Does Overqualified Mean Too Old?

When you are told you are overqualified by a potential employer it can make you feel overwhelmed. The word “overqualified” can mean so many things, and determining which one a recruiter means can pose a big challenge.

The word “overqualified” is universally used to mean things like old, not willing to learn new things, too expensive, not interested in taking direction, and more.

Does Overqualified Mean Too Old

It can also mean you are quite simply “overqualified” for the position, and a recruiter doesn’t want to push you through for a role that would make you bored, since you would be more likely to leave that role after just a short amount of time.

What You Should Do

When a company uses the word “overqualified” to describe you, it’s important to press them to find out the exact meaning they put on that word. Send a note to the recruiter or the hiring manager asking if they can share any further details that may help you as you continue your job search.

The fact of the matter is this, if you’ve given the company your time and energy to interview, they should be willing to give a few sentences of feedback that can help direct your job hunt.

Also, try to use any information they do give you to rebrand yourself inside places ranging from your resume to your social media accounts. Make sure you come across as a strong employee with years of qualified experience for the jobs you are going out for.

By breaking down the word “overqualified,” you might be surprised by what it actually means by the company using it to describe you. Don’t automatically assume “overqualified” means old, but do make changes to your job search when you are given more details by the companies you have interviewed with.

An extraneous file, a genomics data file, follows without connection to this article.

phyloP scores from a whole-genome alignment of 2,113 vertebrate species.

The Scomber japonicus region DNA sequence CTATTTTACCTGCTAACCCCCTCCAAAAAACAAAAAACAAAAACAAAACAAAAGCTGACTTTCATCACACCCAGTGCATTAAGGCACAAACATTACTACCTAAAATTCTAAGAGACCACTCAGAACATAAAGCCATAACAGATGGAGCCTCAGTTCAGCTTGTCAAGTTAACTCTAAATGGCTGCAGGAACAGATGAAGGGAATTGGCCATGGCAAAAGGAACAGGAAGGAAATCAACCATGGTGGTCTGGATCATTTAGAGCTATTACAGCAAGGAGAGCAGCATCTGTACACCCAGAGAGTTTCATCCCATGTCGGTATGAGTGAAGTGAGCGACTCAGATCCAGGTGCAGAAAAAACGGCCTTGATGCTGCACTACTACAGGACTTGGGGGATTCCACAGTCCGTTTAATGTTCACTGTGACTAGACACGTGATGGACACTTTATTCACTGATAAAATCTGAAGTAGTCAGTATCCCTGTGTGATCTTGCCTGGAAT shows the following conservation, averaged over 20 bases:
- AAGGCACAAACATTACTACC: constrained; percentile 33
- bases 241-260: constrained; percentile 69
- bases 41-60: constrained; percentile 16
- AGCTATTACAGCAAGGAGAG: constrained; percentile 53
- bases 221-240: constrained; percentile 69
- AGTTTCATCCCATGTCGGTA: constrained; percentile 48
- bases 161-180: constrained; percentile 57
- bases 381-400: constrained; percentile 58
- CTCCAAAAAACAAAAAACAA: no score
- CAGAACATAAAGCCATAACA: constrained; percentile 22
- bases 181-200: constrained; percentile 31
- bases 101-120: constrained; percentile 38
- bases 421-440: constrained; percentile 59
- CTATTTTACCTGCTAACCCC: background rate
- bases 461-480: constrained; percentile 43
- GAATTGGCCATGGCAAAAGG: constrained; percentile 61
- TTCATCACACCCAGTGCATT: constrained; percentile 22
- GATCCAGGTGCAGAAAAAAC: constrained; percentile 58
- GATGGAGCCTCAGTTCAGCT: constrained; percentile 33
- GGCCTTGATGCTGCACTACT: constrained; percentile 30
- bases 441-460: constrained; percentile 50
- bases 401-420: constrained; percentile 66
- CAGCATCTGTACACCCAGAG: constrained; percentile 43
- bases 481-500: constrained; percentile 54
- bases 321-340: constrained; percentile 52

How To Get A Job You Are Actually Overqualified For

There are many reasons why you might really want that job you are actually overqualified for. There are some tricks you can employ during your interview process that can make you more desirable in the eyes of a future employer who is tentative to hire someone who could do work far beyond that which the job entails.

First, be open about the situation. Explain why you want the job, even if it isn’t the perfect match experience-wise. Just like addressing stereotypes head on, this tactic will catch a future employer off-guard, and get them to really look at you for who you are as a person, not just who you are on paper.

Second, tell your employer you know you will be underpaid, and explain why you are okay with that. This might seem like an over-share of your financial situation, but it is a way to put a potential employer at ease if you are working hard to land the job.

Third, be open about how long you plan to stay with the company if they’ll have you. See if you can sign a contract. By giving the company years of your time, you are saving them the cost of training someone else if you leave.

Keeping an open mind about “overqualified,” and asking a potential employer to do the same, can change the course of your conversation and the outcome.

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